sesame oil

Toasted sesame oil comes ready to buy in most grocery stores. Use it as a finishing oil to add flavor to stir fries or Asian salad dressings, not as a cooking or base oil. The smoke point, the temperature at which it burns, is too low for regular sauteing or frying, and the flavor is too intense to use alone as a base for a marinade or salad.

Toasted sesame oil shouldn't be confused with regular sesame oil, which is light in color and suitable for frying. While you can attempt to toast regular sesame oil to deepen its flavor, it won't parallel the products you find that have been made from already toasted seeds.

Toasted sesame oil is made from pressed sesame seeds that have been slow roasted to bring out their toasty, clean flavor. It appears amber to brown in the bottle, reflecting the color of the seeds used to make it. Sesame oil made from raw seeds is rather tasteless and nearly clear in the bottle. Toasting the seeds prior to pressing them is what creates the unique, intense flavor of toasted sesame oil. Without this step, the exact flavor of toasted oil cannot be duplicated.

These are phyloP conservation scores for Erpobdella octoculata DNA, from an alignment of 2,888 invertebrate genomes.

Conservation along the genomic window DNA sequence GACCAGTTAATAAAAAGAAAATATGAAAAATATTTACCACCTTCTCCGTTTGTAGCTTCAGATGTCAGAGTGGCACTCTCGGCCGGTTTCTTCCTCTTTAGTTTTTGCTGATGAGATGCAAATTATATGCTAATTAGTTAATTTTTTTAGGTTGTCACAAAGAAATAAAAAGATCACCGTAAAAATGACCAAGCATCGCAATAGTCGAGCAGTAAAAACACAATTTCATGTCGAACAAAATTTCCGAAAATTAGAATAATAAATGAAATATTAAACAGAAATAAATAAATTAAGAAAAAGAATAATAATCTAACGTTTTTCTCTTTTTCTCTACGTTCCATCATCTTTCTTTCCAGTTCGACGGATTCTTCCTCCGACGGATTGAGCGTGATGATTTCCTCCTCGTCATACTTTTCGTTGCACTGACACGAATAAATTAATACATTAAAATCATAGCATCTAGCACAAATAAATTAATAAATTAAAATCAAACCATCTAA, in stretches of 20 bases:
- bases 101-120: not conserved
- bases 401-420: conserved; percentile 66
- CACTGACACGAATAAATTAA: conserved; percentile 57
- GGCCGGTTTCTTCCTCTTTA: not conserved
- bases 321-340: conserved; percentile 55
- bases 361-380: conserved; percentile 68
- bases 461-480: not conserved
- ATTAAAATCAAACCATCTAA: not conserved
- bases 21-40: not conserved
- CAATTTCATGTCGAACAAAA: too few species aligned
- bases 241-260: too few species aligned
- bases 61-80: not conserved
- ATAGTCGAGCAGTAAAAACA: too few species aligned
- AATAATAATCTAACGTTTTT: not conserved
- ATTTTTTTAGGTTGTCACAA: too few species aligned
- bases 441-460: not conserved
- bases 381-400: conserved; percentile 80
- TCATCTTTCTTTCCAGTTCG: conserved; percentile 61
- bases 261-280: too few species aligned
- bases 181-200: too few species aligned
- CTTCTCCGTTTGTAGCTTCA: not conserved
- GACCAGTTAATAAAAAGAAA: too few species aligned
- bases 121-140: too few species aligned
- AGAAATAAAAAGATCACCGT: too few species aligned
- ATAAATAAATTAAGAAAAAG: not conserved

Some recipes may call for you to "toast" regular sesame oil before sauteing in it. This process is simple and adds a little more depth of flavor to the dish, but won't have the same effect as drizzling a small amount of toasted sesame oil on at the end of preparation. Toasting the oil is easy, though.

Place a stainless steel saute pan over low to medium heat and bring it up to temperature.

Pour in a small amount -- a tablespoon or two -- of the clear sesame oil.

Circle the oil around in the pan by gently rocking it with the handle.

Pay close attention to the color and smell of the oil. It'll darken slightly and smell of fresh sesame seeds as it toasts.